Whale's survival needs fishers, regulators to innovate to avoid entanglements: film (2024)

HALIFAX — David Abel sees a clear solution to the human threat posed to North Atlantic right whales, involving a rethink of the rope-based methods of lobster fishing off New England and Atlantic Canada.

The Boston Globe journalist and documentary maker, along with producer Andy Laub, laid out the vision in the film "Entangled" released this week. It portrays the tensions between environmentalists, regulators and lobster harvesters during 2019 as the whale appeared on the way to potential extinction.

Warming waters in the northeastern Atlantic have put the whales on a collision course with fishing gear in lobster and crab areas, as well as bringing the animals into shipping lanes where vessel strikes are more probable, the documentary notes.

The threats have created challenges for the National Marine Fisheries Service in the United States and the federal Fisheries Department, as they've have struggled to balance the vying interests of an endangered species with the need to preserve a mainstay fishery of northeastern North America's coastal communities.

The film argues the issue is how to address the hundreds of thousands of vertical fishing lines used to mark the spot where lobster traps — known as "trawls" — are set, without damaging the livelihoods of small-scale fishers.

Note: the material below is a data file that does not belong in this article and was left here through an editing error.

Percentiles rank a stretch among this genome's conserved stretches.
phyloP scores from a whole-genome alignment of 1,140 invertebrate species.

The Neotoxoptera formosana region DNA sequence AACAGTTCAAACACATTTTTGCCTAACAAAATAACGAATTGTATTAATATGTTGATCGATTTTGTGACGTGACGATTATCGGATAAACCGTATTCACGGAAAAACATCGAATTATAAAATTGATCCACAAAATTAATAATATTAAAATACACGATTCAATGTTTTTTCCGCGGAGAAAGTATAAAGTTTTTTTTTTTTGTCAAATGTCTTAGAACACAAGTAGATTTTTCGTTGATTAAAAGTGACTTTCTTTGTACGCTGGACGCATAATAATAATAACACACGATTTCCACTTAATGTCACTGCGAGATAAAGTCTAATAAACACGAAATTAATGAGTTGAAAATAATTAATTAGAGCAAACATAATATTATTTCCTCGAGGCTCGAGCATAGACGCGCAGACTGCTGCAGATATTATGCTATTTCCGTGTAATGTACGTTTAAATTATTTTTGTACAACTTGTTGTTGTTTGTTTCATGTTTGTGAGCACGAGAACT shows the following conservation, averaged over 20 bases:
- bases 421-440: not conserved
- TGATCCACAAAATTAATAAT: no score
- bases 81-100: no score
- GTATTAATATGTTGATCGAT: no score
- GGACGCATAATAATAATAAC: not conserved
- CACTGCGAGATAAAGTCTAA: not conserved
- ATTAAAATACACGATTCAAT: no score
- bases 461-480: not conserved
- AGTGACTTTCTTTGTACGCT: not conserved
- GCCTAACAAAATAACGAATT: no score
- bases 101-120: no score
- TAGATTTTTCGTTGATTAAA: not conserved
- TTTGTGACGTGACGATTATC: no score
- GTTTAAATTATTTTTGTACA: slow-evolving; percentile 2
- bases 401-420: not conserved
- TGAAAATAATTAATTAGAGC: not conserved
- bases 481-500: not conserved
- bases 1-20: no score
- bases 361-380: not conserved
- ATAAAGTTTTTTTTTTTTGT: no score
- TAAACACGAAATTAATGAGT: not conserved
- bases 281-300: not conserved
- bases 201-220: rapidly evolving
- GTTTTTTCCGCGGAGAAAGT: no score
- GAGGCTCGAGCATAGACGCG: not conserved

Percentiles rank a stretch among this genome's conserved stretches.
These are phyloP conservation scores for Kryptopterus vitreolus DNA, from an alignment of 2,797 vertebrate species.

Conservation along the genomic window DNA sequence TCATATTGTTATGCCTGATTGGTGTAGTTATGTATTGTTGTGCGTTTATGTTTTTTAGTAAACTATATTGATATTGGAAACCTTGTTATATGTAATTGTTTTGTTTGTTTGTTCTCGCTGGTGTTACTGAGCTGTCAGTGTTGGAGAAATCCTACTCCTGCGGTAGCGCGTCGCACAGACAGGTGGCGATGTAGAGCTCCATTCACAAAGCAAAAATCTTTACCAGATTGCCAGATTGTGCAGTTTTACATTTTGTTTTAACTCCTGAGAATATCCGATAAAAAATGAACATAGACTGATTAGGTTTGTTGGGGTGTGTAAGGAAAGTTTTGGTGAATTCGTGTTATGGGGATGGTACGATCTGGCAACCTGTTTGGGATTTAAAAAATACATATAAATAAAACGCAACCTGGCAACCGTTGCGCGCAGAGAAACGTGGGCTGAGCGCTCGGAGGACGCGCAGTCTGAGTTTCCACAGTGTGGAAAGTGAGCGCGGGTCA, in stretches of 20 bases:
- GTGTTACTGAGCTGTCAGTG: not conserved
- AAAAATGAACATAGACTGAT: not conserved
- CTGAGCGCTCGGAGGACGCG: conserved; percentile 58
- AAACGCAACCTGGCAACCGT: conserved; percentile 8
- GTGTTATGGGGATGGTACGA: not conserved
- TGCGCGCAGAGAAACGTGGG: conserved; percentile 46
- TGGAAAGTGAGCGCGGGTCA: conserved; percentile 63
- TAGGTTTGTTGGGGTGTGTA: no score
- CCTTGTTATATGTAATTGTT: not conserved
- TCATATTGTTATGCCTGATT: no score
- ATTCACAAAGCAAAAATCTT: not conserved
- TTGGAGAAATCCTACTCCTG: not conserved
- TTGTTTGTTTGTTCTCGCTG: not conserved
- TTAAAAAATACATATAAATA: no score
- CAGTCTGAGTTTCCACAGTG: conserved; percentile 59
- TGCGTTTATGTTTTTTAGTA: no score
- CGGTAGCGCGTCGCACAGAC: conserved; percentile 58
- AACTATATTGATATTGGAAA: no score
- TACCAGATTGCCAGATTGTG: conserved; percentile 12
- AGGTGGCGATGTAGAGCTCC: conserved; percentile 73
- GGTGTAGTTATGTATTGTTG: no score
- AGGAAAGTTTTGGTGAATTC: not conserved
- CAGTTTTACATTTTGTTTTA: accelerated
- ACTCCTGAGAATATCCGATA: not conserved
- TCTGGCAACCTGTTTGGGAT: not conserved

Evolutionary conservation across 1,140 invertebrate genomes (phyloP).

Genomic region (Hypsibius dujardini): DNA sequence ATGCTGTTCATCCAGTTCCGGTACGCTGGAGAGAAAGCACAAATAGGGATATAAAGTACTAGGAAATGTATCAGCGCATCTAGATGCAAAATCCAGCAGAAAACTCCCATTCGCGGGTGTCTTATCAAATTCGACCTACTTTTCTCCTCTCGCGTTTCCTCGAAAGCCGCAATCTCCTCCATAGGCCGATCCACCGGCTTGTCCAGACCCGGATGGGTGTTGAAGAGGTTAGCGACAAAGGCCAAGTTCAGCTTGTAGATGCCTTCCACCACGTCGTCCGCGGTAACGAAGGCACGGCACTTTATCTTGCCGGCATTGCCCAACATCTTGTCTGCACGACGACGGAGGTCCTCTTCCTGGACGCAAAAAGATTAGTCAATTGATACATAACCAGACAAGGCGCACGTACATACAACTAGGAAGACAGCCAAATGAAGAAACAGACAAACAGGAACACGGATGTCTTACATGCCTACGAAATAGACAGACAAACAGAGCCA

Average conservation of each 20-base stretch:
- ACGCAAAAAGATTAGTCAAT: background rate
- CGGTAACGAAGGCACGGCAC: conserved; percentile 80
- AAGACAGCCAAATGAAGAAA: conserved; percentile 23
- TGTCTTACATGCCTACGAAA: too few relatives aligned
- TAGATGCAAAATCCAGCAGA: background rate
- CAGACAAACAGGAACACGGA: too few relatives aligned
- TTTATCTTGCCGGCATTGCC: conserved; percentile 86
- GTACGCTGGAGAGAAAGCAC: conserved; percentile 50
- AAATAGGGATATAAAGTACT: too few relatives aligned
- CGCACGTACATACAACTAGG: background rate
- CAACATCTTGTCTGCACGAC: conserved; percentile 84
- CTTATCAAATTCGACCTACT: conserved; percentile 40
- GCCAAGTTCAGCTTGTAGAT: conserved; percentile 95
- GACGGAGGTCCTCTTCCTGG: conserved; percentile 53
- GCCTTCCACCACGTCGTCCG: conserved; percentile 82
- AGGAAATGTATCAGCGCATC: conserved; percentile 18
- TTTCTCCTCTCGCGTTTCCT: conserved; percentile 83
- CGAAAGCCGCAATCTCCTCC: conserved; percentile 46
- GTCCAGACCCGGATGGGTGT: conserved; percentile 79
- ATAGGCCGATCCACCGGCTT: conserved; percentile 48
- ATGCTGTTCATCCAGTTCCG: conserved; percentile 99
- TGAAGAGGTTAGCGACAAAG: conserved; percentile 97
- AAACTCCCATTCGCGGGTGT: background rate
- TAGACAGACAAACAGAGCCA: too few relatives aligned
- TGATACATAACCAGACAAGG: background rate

"Ropeless fishing is the future," said Abel in an interview last week from his home in Boston, referring to various technologies that remove vertical lines from trap setting and retrieval.

The movie opens, and is interwoven with, stirring images shot from overhead and alongside the whales, as the majestic and curious mammal appears to revel in its ocean environment.

"The right whale is one of the wonders of the living world, but if something in our management doesn't change, the direction of the population points to zero, and that's extinction," Scott Kraus, chief scientist at the New England Aquarium, says during the documentary.

Kraus and others make the case that with a population estimated to be below 400 animals, only one death a year should occur from human causes — a figure that up until 2020 was being exceeded every year for two decades.

The 74-minute documentary uses a New England Aquarium computer animation to help the viewer visualize a whale catching on the vertical lines, spinning and becoming further entangled with the next line.

The heavy lines that tear into their bodies can sometimes mean a slow death sentence that lasts up to six months.

In response, an annual three-month closure of Cape Cod Bay to lobster harvesters began in 2015, along with widespread closures of fishing areas in the Gulf of St. Lawrence in Canada.

"It hit, it hit hard. I had college payments to make, mortgage payments. It seemed to get tougher and tougher every year...I don't want to see any more closures, I want to see scientists and fishers work together," Rob Martin, a lobster fisher in Massachusetts, told the documentary makers.

Abel said in an interview one of the most promising solutions to the problem could be advancements in fishing gear, where the location of the trawl is marked with acoustic signals and various technologies are employed to lift the first trap off the ocean bottom during retrieval.

He said in Massachusetts, where some fishing areas are closed from February until May, new regulations are coming in that will allow fishers to experiment with the gear.